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Originally posted by ewan
breaking news on sky - CEO of british airways states that---
over 240 flights involved.
33 000 passengers effected.
3000 ba staff effected.
full details to be released on www.ba.com
We know only what everyone else knows about this case, and we are working deductively. For all we know, Litvinenko had a very angry former girlfriend who worked in a nuclear lab. But while that's possible, one cannot dismiss the fact that his death -- in so public a manner -- fits in directly with the logic of today's Russia and the interests of Vladimir Putin and his group. It is not that we know or necessarily believe Putin personally ordered a killing, but we do know that, in the vast apparatus of the FSB, giving such an order would not have been contrary to the current inclinations of the leadership.
And whatever the public's impression of the case might be, the KGB/FSB has not suddenly returned to the scene. In fact, it never left. Putin has been getting the system back under control for years. The free-for-all over economic matters has ended, and Putin has been restructuring the Russian economy for several years to increase state control, without totally reversing openness. This process, however, requires the existence of a highly disciplined FSB -- and that is not compatible with someone like a Litvinenko publicly criticizing the Kremlin from London. Litvinenko's death would certainly make that point very clear.
A company in the US claims to supply polonium-210 to anyone for just $69 plus postage and packing. A three-pack set of “alpha, beta, gamma” radioactive isotopes also includes polonium-210.
Originally posted by maloy
So because the FSB is allowed under Russian law to liquidate individuals who pose a credible threat to Russian security, and because the FSB exists to this day- they are guilty? This is at very best circumstantial. Hell- send Putin to the Hague tribunals right away- you seem to have an irrefutable case against him. I don't see how your conclusive evidence could possibly be false.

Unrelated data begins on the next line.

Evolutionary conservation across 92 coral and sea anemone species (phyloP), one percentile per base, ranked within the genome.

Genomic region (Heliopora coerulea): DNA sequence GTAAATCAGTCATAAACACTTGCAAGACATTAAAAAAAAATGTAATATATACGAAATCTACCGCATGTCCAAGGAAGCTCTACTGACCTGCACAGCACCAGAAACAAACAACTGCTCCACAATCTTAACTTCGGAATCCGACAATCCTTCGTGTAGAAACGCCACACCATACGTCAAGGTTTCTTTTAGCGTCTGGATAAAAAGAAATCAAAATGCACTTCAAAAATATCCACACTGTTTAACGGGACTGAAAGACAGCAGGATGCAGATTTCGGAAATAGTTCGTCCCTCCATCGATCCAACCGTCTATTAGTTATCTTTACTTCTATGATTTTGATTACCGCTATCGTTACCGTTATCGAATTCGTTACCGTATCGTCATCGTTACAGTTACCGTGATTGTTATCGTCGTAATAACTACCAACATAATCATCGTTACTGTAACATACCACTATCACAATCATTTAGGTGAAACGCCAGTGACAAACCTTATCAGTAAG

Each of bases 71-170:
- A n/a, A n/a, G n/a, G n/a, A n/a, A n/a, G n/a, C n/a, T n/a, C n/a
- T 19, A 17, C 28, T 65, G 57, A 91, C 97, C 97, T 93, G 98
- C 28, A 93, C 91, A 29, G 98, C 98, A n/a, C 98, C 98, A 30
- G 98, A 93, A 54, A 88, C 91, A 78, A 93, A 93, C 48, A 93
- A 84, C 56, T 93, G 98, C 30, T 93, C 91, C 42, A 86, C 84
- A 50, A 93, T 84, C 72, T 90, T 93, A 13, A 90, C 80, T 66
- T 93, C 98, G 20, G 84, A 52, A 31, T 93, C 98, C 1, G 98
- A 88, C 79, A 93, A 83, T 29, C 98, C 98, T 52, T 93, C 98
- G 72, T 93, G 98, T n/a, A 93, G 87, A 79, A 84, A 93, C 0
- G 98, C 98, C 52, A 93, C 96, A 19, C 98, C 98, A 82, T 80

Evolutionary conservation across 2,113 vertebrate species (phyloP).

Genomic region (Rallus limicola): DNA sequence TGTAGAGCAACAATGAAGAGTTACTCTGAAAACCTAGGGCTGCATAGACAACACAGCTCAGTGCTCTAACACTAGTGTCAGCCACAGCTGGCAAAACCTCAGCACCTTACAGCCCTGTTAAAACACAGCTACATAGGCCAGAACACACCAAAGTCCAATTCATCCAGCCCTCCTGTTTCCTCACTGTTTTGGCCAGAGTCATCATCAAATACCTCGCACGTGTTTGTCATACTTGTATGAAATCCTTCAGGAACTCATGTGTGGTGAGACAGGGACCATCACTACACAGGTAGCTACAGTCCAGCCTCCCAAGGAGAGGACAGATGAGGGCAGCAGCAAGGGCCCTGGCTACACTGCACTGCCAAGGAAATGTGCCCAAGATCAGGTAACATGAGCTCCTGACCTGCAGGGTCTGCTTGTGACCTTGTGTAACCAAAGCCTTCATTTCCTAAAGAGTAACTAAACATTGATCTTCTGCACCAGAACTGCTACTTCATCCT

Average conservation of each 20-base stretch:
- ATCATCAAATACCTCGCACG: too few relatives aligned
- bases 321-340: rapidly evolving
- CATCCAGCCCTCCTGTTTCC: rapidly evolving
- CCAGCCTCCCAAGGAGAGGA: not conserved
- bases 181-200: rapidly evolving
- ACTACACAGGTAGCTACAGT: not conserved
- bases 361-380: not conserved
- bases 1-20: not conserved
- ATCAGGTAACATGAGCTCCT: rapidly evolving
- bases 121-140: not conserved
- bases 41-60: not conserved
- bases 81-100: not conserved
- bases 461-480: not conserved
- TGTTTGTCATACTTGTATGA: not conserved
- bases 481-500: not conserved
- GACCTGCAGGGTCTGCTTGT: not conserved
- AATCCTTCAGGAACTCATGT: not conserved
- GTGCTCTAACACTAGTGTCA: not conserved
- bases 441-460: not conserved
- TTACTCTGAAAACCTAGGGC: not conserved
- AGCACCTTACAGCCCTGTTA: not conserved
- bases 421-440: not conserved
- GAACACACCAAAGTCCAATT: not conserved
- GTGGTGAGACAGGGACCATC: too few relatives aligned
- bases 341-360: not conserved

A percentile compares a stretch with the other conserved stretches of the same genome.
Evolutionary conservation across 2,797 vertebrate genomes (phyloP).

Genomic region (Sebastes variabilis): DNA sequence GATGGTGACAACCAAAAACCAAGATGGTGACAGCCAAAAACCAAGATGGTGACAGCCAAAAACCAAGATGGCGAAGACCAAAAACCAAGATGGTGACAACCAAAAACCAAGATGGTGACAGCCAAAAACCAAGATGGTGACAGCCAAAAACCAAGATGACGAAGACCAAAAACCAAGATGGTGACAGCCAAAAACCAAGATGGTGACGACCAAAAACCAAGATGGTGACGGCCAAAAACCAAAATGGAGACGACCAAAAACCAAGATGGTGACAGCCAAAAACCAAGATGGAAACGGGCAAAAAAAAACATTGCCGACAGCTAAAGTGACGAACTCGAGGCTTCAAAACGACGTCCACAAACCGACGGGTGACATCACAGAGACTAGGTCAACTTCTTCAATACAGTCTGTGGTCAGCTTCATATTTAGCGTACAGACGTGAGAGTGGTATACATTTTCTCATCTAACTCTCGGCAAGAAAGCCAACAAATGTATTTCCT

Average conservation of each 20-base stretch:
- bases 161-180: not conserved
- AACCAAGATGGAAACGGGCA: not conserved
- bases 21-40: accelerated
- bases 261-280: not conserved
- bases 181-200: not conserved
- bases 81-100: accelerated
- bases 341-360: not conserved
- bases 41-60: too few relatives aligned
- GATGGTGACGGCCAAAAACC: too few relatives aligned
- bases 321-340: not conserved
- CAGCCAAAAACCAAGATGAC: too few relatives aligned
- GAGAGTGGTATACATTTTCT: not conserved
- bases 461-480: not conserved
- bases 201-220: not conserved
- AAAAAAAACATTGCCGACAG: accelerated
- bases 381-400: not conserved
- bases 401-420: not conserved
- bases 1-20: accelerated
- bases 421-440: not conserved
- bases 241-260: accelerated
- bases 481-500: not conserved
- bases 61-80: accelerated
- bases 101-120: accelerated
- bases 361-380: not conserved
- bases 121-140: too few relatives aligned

The more I read about what this dissident spy did and said, the more I actually agree that this guy should have been taken care of. It's not because he criticized Putin, nor is it because he came up with outrageous accusations against Putin's administration. Primarily and above all this guy was a traitor, and he has betrayed and abused his position in the highest security department of FSB. He was entrusted with vital security information, and then he ran off to Britain with it. What did you expect FSB to do- look and nod in approval? If it was FSB that targeted him, I am surprised they didn't kill him earlier. I am sure intelligence agencies in US and Britain don't take very well to agents that betray them. If such dissent by high-ranking intelligence officials is allowed, then the intelligence business turns into a joke.
And by the way- it is very doubtful that Gaidar's sickness has anything to do with this case. Gaidar had bad health long before this, and his sickness is no surprise to those who know him. Plus he is only a two-bit politician and not a dissedent. I could think of 100 people who FSB could target before Gaidar.
The killers must have had access to the laboratories, indicating a level of state involvement, according to intelligence sources. Reports say the source of the polonium 210 has now been traced by British scientists working at the Atomic Weapons Establishment at Aldermaston to a nuclear power plant in Russia.
And MSNBC is reporting that a hotel which Scaramella stayed at has been closed and is being tested.